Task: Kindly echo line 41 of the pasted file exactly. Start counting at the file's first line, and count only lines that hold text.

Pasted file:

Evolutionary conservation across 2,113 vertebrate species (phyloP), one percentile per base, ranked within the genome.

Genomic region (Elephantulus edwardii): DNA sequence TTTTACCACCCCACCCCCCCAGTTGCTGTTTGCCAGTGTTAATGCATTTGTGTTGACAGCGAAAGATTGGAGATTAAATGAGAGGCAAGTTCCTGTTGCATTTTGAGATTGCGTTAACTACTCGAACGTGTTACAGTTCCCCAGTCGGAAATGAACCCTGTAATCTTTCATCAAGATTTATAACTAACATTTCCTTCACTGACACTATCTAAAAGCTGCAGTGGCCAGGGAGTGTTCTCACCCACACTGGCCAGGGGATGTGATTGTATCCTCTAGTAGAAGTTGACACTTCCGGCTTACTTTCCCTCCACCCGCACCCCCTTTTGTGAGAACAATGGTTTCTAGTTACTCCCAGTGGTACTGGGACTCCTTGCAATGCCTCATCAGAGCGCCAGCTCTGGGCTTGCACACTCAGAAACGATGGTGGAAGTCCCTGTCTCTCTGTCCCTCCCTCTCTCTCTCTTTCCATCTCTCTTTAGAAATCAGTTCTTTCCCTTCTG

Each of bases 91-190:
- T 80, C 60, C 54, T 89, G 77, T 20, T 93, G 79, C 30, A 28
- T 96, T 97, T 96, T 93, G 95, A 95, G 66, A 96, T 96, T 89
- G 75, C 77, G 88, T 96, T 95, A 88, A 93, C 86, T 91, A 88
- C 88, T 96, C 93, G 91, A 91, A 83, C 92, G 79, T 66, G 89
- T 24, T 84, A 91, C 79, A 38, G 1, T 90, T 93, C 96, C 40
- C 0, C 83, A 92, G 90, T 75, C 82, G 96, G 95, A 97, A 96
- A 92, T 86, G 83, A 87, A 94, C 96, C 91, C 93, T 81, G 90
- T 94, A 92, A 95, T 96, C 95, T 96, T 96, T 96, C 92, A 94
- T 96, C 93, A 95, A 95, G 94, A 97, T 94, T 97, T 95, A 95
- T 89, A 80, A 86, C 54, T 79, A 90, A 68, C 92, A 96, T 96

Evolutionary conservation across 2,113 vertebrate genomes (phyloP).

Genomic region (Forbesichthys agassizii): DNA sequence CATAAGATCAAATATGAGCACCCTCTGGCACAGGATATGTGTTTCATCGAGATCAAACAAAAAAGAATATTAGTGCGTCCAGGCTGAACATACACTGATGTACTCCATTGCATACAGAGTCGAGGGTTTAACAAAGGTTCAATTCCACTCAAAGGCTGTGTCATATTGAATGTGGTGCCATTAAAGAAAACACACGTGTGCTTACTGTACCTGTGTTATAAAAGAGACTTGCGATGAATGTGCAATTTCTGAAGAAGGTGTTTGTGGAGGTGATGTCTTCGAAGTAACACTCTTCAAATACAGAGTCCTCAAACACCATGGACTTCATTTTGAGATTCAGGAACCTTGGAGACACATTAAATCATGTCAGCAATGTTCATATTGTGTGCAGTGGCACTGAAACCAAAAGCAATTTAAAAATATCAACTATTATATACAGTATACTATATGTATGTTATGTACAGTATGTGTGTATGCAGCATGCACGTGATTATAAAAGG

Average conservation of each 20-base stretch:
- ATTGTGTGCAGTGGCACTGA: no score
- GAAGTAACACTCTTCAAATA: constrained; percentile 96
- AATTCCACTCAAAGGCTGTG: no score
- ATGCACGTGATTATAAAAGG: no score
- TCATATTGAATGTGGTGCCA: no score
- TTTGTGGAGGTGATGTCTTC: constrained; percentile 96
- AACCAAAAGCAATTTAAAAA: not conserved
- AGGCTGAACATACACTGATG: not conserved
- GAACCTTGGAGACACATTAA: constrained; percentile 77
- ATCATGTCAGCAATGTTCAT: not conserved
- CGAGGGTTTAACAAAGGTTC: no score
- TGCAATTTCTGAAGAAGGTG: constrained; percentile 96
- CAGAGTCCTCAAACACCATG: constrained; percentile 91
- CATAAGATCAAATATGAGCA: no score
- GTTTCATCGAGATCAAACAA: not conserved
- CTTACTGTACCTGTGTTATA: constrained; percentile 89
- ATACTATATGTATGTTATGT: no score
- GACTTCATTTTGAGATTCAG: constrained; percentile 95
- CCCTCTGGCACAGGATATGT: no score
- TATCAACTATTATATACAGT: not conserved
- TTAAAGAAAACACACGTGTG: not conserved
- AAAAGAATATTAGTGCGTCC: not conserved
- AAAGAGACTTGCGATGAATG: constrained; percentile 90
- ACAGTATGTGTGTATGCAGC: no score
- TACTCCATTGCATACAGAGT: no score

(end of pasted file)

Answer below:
- TACTCCATTGCATACAGAGT: no score